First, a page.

Tuesday, July 01, 2008

p06 Storehouse Governance

Towards an International Workplace Constitution, II

By John Taylor; 2008 July 01, 08 Rahmat, 165 BE


Yesterday we discussed the question of "followership." Leaders of opinion rail against poor leadership but rarely do you hear the masses lambasted for poor "followership," except maybe in popular wisdom, like the English saying: "A people get the leaders they deserve," and Cicero's principle that "People always hate anyone who is a better man than themselves." Cicero attributed to Heraclites a tale of a leading citizen of Ephesus who was banished for being too virtuous. They announced that no "individual among us must ever be allowed to rise above the rest. Anyone who aspires to such a thing must go and live in another place, among other people." Heraclites thought that this was deplorable and that the entire population of Ephesus deserved to be put to death for that law. Cicero generalized about what now would be called "in-groups" and imitation,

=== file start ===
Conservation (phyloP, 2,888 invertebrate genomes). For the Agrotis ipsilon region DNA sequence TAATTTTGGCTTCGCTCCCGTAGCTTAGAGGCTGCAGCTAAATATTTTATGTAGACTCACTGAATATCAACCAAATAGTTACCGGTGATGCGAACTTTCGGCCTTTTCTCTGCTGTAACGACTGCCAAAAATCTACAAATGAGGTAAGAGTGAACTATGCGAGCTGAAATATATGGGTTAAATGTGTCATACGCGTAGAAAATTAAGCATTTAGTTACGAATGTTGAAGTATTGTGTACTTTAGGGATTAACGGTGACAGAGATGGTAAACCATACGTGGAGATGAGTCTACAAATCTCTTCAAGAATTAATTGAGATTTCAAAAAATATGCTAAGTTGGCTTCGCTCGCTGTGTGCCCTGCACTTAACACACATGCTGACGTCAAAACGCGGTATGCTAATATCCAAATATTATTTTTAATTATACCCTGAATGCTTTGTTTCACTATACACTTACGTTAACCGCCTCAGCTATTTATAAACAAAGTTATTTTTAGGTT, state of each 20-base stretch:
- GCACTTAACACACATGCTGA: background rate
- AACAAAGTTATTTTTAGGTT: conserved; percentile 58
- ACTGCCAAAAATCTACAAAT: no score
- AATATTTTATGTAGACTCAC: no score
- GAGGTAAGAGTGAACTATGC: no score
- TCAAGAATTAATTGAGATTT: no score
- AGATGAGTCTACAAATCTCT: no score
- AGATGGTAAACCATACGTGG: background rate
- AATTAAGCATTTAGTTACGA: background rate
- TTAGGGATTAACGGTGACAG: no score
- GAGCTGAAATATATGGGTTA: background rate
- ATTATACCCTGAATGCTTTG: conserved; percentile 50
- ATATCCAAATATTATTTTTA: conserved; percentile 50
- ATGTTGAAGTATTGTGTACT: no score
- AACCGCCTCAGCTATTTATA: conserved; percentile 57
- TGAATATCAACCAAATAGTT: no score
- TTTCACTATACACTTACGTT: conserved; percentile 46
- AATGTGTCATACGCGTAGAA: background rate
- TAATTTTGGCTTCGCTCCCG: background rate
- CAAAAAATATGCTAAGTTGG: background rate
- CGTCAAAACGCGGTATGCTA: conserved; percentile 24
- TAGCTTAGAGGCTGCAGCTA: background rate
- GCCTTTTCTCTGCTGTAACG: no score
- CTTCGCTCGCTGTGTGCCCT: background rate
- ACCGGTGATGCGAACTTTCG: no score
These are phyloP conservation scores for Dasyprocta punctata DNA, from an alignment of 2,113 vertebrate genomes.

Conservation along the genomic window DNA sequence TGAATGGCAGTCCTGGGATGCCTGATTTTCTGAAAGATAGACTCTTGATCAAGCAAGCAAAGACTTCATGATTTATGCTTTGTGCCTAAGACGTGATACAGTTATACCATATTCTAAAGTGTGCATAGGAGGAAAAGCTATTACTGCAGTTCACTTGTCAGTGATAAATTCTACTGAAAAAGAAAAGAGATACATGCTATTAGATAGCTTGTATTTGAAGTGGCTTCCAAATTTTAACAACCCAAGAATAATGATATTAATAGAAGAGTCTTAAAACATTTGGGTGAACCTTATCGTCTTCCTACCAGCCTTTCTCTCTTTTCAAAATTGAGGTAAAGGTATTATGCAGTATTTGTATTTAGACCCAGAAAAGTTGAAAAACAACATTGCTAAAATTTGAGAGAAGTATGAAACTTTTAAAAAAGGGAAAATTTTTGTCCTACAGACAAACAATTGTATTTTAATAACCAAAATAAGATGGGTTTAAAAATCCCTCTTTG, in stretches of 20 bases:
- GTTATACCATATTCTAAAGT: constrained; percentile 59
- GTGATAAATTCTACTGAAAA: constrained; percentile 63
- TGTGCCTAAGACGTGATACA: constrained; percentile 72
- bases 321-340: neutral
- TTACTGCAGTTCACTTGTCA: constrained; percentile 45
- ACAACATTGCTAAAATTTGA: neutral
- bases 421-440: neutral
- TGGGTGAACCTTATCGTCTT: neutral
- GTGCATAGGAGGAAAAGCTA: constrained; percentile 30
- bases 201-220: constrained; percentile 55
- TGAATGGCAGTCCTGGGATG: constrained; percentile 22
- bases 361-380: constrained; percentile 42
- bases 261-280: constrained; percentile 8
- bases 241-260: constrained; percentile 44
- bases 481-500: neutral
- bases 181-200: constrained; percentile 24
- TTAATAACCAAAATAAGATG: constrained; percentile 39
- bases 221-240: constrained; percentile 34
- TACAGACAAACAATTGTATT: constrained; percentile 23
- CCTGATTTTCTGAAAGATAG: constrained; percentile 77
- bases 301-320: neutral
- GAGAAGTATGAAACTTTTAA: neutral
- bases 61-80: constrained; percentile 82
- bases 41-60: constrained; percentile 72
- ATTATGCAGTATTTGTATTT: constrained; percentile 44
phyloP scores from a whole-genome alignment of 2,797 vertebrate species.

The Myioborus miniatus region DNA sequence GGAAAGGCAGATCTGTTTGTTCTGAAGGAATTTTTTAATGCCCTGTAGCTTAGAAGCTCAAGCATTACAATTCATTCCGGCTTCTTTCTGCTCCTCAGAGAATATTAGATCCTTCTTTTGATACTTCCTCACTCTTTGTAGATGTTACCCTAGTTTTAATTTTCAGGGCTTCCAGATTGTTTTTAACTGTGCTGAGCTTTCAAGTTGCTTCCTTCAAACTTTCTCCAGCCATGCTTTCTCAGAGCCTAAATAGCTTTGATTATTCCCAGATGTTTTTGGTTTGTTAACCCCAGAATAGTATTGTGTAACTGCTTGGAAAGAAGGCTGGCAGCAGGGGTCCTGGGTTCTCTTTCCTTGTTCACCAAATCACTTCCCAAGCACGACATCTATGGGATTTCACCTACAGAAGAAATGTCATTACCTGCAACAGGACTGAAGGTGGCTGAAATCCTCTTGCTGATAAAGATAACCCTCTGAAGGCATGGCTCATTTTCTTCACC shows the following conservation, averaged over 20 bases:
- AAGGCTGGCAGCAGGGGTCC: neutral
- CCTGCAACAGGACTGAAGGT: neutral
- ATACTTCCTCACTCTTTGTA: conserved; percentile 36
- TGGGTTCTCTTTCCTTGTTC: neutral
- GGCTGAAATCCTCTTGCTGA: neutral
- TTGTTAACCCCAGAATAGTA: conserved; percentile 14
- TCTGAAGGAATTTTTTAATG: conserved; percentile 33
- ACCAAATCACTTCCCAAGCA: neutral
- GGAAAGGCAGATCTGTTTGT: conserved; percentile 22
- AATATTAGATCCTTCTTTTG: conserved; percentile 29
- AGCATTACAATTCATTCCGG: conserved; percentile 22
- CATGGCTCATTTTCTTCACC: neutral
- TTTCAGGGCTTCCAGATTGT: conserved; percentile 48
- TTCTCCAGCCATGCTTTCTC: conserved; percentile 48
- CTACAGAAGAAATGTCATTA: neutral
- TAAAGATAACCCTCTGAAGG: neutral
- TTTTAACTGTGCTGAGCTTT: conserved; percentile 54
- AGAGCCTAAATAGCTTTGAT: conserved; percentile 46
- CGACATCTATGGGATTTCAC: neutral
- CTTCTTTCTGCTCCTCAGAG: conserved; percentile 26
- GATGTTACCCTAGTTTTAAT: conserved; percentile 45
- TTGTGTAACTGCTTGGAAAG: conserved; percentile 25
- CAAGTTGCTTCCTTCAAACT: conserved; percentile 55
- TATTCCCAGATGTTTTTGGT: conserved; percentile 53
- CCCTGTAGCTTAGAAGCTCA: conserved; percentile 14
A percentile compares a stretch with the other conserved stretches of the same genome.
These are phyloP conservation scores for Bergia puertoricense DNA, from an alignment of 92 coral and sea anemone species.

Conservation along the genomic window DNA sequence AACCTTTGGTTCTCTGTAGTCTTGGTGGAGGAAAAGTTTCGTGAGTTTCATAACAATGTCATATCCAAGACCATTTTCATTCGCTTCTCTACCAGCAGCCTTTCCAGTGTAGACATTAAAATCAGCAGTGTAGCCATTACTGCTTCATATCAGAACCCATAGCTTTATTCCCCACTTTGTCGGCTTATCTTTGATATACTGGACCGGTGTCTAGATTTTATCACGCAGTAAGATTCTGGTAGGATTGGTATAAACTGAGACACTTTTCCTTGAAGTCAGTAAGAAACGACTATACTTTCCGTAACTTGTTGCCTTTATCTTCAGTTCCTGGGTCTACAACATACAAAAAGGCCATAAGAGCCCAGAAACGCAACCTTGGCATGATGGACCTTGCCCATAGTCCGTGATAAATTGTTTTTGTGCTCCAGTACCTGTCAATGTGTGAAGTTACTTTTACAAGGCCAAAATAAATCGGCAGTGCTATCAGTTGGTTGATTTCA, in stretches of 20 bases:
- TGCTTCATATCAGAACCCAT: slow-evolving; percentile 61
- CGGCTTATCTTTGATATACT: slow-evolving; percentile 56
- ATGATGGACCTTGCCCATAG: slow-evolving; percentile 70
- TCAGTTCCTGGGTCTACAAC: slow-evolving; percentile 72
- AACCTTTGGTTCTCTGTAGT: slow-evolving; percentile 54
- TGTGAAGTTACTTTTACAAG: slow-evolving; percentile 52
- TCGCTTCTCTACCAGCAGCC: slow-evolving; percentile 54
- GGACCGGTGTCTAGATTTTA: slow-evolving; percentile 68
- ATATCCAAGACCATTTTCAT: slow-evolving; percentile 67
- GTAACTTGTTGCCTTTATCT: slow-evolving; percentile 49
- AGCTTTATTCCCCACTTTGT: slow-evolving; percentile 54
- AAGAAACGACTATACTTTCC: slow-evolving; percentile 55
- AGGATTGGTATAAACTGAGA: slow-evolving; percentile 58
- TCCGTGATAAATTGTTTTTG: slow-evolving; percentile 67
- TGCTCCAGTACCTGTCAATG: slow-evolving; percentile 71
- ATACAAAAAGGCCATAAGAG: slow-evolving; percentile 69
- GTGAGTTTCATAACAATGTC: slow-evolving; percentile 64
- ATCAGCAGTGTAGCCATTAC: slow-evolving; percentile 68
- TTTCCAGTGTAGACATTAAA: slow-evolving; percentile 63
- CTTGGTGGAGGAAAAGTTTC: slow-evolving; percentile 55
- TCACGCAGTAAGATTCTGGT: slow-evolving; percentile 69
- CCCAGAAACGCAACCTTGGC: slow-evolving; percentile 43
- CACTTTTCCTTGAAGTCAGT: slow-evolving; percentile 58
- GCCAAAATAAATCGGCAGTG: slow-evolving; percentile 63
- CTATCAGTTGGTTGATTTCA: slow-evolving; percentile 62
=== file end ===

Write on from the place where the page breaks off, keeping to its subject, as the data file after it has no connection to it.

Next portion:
"You get that feeling in every community. People always hate anyone who is better than themselves. What a lot of trouble one avoids if one refuses to have anything to do with the common herd! To have no job, to direct one's time to literature, is the most wonderful thing in the world!" (Cicero, Discussions at Tusculum, 5.36.104, quoted in Graham Higgin, Porcupines, A Philosophical Anthology, Alan Lane, The Penguin Press, London, 1999, pp. 38-39)


I think that this touches on a ubiquitous current of opinion in any group or society. Tension between "us" and "them" tempts in-groups into anti-intellectualism and persecution of those who stand out. Meanwhile those left out or rejected react with anti-social or escapist leanings. Abdu'l-Baha, who was Himself a victim of similar opposition, both passive and active, from almost His entire family, emphasized forcefully that any breach between those who fit in and those who stand out cannot be regarded as natural or tolerable. Humans are social by nature and we need to arrange things in such a way that we can express this nature without conflict or tensions. In the talk to the socialists we featured here recently,